Spreadsheets users often need to hide data from other users. Let’s say you have a file with employee pay details, and only personnel in the human resources department are allowed to see it. However, the accounting department needs to access summarized data.
We will walk through a scenario where one user can see the detail while another can only see the summary. We will accomplish this by creating connected spreadsheets and controlling the permissions on each.
ℹ️ You could implement a similar permission structure at the department level using Shared Drives, a feature available in Google Workspace.
This spreadsheet holds confidential data.
At this time, there is only one worksheet in this file named
Detail. You are the file owner, and you are sure that you have not granted permissions to other users. We will create a new sheet with summary data for the accounting department.
Create a Summary Sheet
The first step in this process is to add a new sheet to this file.
+ sign to add a new sheet and rename it
Summary. After adding the new sheet, we will use it for the summary data we create in the next step.
Add Summary Data to the New Sheet
Now we have a blank sheet called Summary where we can create the data to be shared.
Create a Pivot Table
We want to aggregate the
Detail sheet in the
Summary sheet in a way that does not reveal any names. The easiest way to accomplish this is a Pivot Table. Go to the Insert menu and choose Pivot table.
Once you have chosen the option to insert a pivot table from the menu, you get a pop-up with several fields.
The Data range for the pivot table is in columns
E of the other worksheet. You can select that range with your mouse or type
Detail!A:E. As a result of leaving the row numbers off, the formula captures any new rows. We created the
Summary sheet for this table, so you can use the Existing sheet option and place it in cell
B4 of this sheet shown as
Summary!B4. In this case, you don’t need to type the
B4 since you are not referencing another sheet.
Populate the Pivot Table
We want the pivot table to have
Wages as the Values and the
Date values as the Row labels. Additionally, we want to summarize the dates by quarter. Let’s do that next.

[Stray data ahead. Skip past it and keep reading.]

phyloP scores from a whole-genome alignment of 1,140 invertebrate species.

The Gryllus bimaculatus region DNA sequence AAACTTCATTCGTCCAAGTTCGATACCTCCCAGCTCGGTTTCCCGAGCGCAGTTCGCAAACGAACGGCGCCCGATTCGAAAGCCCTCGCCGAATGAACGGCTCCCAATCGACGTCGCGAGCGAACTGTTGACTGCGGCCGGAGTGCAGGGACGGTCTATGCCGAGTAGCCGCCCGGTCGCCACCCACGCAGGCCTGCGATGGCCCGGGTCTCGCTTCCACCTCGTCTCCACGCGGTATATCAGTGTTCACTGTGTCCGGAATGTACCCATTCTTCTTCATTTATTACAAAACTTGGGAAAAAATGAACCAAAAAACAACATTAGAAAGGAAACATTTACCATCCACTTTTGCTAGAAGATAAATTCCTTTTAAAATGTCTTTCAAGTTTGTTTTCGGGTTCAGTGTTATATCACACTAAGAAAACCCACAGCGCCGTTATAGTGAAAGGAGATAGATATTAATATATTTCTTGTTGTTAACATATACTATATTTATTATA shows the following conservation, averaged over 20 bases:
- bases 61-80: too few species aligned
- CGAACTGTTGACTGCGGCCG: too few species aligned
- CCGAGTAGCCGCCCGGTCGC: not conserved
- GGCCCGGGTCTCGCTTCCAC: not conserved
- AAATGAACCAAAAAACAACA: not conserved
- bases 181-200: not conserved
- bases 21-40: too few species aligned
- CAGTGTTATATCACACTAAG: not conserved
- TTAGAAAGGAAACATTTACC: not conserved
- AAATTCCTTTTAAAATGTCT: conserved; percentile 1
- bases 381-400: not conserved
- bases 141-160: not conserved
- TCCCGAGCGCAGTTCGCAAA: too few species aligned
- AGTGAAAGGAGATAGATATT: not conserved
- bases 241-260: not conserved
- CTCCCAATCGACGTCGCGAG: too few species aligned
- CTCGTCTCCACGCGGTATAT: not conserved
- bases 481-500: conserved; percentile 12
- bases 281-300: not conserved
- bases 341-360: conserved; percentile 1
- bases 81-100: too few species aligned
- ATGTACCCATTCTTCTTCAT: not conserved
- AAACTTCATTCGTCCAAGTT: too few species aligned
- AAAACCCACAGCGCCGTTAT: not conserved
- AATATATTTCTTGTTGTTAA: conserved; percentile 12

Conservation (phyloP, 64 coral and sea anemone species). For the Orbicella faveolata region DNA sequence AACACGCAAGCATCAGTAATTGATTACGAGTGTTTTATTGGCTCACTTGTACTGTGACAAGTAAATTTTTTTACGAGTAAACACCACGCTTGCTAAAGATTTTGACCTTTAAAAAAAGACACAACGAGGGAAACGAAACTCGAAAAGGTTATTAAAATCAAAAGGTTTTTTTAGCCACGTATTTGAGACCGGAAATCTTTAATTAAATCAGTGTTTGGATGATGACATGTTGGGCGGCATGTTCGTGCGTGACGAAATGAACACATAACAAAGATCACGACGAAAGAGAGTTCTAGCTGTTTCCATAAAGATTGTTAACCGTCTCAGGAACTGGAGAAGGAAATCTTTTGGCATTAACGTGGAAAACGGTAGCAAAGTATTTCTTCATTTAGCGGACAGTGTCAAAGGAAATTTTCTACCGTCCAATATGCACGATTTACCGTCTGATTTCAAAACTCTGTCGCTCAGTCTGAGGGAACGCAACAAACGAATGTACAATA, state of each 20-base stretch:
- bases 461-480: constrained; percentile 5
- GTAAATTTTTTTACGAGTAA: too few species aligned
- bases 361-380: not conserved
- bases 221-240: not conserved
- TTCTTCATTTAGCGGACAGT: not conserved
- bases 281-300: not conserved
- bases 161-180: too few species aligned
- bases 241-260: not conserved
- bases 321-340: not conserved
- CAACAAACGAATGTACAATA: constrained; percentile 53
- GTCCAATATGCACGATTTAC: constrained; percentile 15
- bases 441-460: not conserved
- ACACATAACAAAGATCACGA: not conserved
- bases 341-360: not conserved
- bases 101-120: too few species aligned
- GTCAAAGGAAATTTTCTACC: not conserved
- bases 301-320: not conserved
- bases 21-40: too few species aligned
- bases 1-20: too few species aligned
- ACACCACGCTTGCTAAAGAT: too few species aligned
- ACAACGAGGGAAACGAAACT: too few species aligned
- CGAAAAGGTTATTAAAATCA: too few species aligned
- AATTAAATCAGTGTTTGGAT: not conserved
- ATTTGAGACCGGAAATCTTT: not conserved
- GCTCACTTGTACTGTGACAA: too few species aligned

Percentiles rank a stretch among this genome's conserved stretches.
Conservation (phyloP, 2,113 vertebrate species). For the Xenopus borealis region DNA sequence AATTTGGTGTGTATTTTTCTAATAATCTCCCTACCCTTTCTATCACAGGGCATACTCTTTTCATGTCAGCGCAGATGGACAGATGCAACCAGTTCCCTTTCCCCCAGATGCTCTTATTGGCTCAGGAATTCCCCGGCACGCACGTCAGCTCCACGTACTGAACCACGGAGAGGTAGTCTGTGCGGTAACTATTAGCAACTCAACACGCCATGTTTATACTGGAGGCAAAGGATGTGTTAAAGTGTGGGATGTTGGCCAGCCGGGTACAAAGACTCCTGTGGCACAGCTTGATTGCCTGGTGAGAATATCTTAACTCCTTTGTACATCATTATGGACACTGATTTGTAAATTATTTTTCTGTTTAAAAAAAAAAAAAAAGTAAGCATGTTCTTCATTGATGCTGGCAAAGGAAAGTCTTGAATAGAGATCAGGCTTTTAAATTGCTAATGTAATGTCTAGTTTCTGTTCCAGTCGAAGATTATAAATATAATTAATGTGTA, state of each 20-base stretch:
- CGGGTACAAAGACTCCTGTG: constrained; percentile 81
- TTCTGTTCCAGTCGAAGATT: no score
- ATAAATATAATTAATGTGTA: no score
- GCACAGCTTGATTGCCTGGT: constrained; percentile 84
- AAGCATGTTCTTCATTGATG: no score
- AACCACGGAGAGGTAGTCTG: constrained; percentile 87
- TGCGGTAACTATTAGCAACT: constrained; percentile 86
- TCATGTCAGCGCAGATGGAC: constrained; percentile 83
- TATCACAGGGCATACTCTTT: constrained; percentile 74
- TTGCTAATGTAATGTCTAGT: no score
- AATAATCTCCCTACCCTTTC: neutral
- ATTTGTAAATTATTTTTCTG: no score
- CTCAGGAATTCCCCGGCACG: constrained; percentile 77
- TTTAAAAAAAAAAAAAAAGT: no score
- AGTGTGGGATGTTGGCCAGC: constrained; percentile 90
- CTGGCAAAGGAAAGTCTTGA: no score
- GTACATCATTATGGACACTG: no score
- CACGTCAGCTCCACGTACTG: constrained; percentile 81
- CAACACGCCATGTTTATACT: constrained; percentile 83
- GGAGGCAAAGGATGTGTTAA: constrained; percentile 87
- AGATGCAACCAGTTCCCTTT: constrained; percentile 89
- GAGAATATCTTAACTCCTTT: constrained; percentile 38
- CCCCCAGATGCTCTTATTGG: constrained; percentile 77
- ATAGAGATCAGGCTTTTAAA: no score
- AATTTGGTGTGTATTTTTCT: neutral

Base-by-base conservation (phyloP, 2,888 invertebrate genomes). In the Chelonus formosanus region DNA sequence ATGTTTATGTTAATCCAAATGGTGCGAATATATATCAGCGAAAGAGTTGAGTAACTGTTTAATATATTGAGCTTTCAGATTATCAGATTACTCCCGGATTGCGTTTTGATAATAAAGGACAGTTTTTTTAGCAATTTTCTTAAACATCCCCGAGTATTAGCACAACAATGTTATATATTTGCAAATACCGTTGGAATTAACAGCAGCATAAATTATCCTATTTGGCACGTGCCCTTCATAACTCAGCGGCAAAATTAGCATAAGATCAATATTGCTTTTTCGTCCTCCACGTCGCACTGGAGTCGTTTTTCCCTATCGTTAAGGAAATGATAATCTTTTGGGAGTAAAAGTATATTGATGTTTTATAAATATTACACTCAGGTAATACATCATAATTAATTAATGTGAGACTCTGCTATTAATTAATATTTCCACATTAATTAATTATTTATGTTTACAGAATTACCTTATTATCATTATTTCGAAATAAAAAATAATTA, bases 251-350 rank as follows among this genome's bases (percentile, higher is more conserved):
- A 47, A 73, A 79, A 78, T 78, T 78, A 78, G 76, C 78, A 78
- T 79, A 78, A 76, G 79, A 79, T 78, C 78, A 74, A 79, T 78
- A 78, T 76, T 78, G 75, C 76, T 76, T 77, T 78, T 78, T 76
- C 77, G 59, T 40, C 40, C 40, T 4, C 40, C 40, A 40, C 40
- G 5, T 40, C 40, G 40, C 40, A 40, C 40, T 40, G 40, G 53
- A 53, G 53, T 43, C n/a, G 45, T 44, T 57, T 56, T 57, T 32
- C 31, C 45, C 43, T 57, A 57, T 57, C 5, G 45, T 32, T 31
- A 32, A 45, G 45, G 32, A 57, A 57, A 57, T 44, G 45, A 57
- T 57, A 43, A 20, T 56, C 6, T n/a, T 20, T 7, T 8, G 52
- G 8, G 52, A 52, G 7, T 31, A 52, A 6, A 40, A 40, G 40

Summarize the Pivot Table by Quarter
There is one more issue to deal with before we use IMPORTRANGE. The pivot table has an ugly blank row with a zero total. This blank row is from the empty rows we picked up using cell references with no row numbers for the Date range.
However, we can quickly remove the row with zeroes by adding a filter to remove all zero values.
As a result, we have a clean pivot table without the blank row at the top.
This table now contains summary data for the accounting department without revealing names. However, the Detail sheet still contains confidential data. This brings us to the next step of this tutorial, where we will get this summary data into a separate file.
Create a New Spreadsheet to Hide Data
We will create a new spreadsheet into which we will be importing the summarized data.
As a result, this new spreadsheet can be shared with your coworker in the accounting department as it does not contain any confidential data.
After adding another user to the new spreadsheet, you can bring in the protected data from the source spreadsheet. We will use IMPORTRANGE for this.
IMPORTRANGE brings data from one spreadsheet into another. We will use it to get the payroll summary data into a new spreadsheet while leaving the detail in the source spreadsheet.
The IMPORTRANGE’s first input is the
spreadsheet_url of the source spreadsheet. This URL is the web address of the spreadsheet with the original data.
The second input for IMPORTRANGE is the
range_string. This string is the cell reference in the source spreadsheet. Putting these two items together, we have the following formula:
=IMPORTRANGE("1xbUQCqD5RwHdTnG9vrzCRF-4vq3SZqLeaKe-aJjdK0w","B4:C9"). We only used the middle portion of the
/edit called the spreadsheet key. You may use the entire URL if you want.
After entering the formula, you will get a
#REF! error until you click the button to allow access to the other sheet.
After you allow access, the data comes into the new spreadsheet.
At this point, the payroll summary is almost finished. You have brought in the appropriate data, and the users cannot see anything confidential. However, keep in mind that the IMPORTRANGE has given all owners of this new spreadsheet access to the other sheet with the hidden data. Someone could change the
data_range of the function to pull in more cells. The user would need to append the other worksheet name onto the cell reference in our example. Changing the cell reference is unlikely but possible. However, using a long, random name for any worksheets containing sensitive data is an extra step that you could take if desired.
In conclusion, you should now be able to connect two sheets, with different permissions, to hide data from certain spreadsheet users!